Sedalia drummer and photographer Patrick Monahan never leaves home without his camera and a pair of drumsticks.
Monahan, who plays drums with Stalfos, Every Other Friday and several other bands, said he took up photography around two years ago. He uses a Canon EOS 77D and incorporates his photos onto the stage when he plays. Since he’s already on stage, Monahan photographs bands while they are playing, but he also enjoys photographing nature and creating candid shots of people.
He said from the Making the Band Studio Wednesday morning that he began taking photos because a mutual friend enjoyed photography.
“I just kind of always liked it,” he noted. “I just picked it up and did it on my own, and it’s pretty fun. I like to do things a little different.”
He was recently asked to photograph a large family gathering, and he wanted to create photos that were personable.
“The whole family was going to be together, like 30 or 40 of them,” he explained. “And they weren’t going to be together again for a long time.”
He decided instead of grouping everyone together for a static, posed portrait, he captured intimate, candid moments of the family members.
“I like to get photos that aren’t staged,” he noted.
Monahan has participated in several NoBro Art Events in downtown Sedalia. He said he began using a 3-D printing process to print some of his photos and hopes to show them once the COVID-19 pandemic is under control.
“I take the photo with my camera and I put it through a computer,” he explained. “This is printed on (hard) plastic, so it’s an actual photo I took, but then I print it like a lithograph.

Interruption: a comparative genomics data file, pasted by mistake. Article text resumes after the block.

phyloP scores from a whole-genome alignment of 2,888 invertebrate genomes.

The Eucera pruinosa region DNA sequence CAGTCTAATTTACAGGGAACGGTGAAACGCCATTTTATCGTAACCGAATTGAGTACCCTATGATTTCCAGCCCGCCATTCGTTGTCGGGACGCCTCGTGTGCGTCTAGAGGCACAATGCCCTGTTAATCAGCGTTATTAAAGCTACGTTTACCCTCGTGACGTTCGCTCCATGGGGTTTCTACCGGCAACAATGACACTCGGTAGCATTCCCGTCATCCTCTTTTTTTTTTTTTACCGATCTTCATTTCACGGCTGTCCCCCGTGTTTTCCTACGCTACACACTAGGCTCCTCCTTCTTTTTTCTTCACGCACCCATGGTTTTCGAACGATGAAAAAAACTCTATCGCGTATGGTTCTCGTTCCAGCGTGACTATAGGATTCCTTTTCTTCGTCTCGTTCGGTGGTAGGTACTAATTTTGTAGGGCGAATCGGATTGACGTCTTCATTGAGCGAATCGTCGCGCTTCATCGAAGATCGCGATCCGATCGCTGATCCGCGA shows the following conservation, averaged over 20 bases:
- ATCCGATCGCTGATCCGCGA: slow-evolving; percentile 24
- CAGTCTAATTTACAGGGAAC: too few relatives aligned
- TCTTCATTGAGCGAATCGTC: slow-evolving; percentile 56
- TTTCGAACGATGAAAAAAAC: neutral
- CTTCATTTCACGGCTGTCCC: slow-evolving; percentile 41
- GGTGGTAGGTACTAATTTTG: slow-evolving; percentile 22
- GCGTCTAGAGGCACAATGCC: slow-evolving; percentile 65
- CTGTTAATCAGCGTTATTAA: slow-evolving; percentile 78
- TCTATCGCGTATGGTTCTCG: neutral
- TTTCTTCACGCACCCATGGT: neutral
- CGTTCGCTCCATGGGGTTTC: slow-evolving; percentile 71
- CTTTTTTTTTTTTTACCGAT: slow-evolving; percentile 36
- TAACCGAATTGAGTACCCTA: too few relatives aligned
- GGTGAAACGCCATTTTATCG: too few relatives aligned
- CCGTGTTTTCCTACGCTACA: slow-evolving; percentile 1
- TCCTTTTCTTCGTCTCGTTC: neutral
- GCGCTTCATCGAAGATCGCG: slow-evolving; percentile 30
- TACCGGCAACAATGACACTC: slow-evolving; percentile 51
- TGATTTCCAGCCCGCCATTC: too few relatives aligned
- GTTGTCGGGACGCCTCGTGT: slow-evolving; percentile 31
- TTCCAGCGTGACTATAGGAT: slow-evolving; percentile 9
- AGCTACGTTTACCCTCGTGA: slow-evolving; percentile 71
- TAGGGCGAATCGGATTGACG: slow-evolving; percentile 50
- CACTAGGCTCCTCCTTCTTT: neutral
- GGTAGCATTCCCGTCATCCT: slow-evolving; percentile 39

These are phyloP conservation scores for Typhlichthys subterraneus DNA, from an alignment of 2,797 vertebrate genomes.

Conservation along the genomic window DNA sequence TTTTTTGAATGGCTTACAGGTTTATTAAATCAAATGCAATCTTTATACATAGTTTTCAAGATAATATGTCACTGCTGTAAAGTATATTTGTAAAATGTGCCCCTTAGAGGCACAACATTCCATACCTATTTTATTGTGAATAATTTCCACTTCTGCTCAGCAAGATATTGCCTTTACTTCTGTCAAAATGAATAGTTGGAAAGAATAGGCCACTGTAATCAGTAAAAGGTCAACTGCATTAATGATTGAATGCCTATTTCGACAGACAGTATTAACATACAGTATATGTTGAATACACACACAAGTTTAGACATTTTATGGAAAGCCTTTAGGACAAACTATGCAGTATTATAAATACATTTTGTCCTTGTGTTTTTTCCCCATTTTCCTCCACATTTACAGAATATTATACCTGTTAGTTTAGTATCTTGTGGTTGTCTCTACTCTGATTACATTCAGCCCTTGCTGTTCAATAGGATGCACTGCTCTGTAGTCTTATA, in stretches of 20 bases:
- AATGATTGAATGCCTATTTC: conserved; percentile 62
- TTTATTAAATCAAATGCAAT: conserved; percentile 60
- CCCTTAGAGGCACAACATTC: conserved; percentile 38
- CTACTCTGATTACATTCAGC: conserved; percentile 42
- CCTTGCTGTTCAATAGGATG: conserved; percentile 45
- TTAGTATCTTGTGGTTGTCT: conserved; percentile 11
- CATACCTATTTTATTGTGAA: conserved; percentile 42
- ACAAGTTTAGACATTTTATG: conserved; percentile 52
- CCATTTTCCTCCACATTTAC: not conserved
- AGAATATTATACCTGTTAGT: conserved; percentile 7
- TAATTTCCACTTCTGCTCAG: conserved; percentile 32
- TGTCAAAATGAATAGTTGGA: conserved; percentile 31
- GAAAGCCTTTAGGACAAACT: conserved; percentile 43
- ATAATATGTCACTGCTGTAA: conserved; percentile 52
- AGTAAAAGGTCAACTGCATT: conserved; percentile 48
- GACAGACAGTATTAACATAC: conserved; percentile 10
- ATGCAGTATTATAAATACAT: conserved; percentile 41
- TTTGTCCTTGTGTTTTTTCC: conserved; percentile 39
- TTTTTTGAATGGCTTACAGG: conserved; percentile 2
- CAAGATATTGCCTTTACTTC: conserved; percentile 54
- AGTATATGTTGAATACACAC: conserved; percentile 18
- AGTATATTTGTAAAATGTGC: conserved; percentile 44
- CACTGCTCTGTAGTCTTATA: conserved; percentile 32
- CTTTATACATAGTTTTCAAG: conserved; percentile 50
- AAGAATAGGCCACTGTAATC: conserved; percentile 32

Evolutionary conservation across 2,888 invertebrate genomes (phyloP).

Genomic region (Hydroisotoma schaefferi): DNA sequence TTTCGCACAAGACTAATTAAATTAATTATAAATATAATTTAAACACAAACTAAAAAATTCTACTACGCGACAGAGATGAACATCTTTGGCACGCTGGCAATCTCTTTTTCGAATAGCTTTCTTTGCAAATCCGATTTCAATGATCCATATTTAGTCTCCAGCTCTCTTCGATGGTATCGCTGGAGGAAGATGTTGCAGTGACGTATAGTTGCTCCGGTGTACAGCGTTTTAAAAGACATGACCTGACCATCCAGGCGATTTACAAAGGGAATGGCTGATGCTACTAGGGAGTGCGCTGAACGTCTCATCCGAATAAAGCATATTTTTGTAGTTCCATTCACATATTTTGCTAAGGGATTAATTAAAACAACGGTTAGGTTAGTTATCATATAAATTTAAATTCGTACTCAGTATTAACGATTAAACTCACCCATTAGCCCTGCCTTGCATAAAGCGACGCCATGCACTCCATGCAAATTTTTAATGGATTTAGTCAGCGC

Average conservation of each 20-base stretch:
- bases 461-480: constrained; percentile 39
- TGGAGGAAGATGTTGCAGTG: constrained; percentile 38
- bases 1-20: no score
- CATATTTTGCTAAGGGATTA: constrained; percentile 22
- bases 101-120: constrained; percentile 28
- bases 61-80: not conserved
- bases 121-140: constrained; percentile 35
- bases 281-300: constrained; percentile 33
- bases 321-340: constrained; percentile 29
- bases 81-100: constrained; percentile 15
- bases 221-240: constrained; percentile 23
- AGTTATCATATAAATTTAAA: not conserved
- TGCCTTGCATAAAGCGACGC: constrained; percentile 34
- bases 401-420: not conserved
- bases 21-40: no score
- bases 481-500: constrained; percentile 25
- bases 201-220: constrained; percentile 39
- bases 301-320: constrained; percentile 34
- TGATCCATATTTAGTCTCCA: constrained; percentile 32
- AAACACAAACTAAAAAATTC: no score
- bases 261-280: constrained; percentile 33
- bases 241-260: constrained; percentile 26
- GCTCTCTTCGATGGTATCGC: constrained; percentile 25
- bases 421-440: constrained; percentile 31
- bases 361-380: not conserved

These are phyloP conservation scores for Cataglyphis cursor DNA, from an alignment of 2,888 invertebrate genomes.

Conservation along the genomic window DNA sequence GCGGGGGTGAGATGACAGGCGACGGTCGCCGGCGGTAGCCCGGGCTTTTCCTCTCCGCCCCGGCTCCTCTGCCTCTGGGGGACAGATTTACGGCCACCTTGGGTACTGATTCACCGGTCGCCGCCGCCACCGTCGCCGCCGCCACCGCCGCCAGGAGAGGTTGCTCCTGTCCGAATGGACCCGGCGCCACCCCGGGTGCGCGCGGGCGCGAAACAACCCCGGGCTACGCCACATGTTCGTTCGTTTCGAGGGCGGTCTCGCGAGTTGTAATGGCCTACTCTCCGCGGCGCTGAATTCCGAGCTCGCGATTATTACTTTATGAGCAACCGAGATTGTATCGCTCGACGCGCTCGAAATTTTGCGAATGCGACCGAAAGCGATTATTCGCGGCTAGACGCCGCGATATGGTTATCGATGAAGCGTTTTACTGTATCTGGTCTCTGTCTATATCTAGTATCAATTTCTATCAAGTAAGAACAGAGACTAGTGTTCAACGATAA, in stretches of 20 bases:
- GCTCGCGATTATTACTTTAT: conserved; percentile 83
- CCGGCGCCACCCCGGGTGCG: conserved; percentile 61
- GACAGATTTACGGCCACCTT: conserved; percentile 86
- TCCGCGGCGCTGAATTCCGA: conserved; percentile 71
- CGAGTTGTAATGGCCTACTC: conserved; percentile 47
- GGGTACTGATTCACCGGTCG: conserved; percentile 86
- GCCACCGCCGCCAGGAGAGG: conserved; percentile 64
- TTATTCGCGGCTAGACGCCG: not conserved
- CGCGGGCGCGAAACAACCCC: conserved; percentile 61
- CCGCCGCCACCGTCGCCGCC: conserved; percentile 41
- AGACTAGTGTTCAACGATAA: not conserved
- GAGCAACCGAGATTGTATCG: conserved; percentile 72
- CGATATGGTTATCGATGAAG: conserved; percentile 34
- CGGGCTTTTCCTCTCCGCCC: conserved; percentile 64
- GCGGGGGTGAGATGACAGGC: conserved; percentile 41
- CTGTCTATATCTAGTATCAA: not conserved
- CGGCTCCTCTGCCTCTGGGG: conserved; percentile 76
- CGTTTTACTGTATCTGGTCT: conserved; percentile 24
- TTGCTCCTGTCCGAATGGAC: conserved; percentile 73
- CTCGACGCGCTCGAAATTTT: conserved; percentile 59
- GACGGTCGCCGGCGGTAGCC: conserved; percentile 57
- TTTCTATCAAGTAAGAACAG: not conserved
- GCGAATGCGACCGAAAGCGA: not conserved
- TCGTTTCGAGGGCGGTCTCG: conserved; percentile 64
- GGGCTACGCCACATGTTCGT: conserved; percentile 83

“What’s weird about it, is it’s not very thick, but there’s like 100 lines in it,” he continued. “It’s not about filling the space, it’s about leaving dead space. So, if you looked at this thing under a microscope, it would be like mountains. Like a spectrograph.”
When he does capture images of band members, instead of using a flash, he uses the light from the show to create the images and he enjoys capturing the total blackness of the background.
“It helps that I know my way around a stage too,” he added.
Besides photographing bands, Monahan may be seen capturing photos of raindrops, lightning bolts, sunsets, insects and flowers. Monahan said if he uses digital manipulation it’s obvious, but with most of his work there are “no fake shots.”
Meeting new people is always a bonus when photographing.
“I like to expand who I know, and have a good time,” he noted. “I’m funny, and talk and if I can get a real laugh and smile out of them that’s what’s important.”
He said he enjoys photography because it makes him happy.
“It’s just like the bands, yeah getting famous and making money … that would be fantastic,” he said. “But even if that never happens, I’m never going to stop doing this. Drumming’s about the only thing I’m good at and photos.”
Monahan said he encourages everyone to follow their passion.
“You know whatever it is,” he added. “Go out there and really try, but you have to give it your everything.
“If you feel yourself stretched thin, then don’t be afraid to say ‘no,’” he continued. “More people need to, especially these kids, go out and do stuff like that. Don’t just sit around and don’t hate on everyone else for what they’re doing.”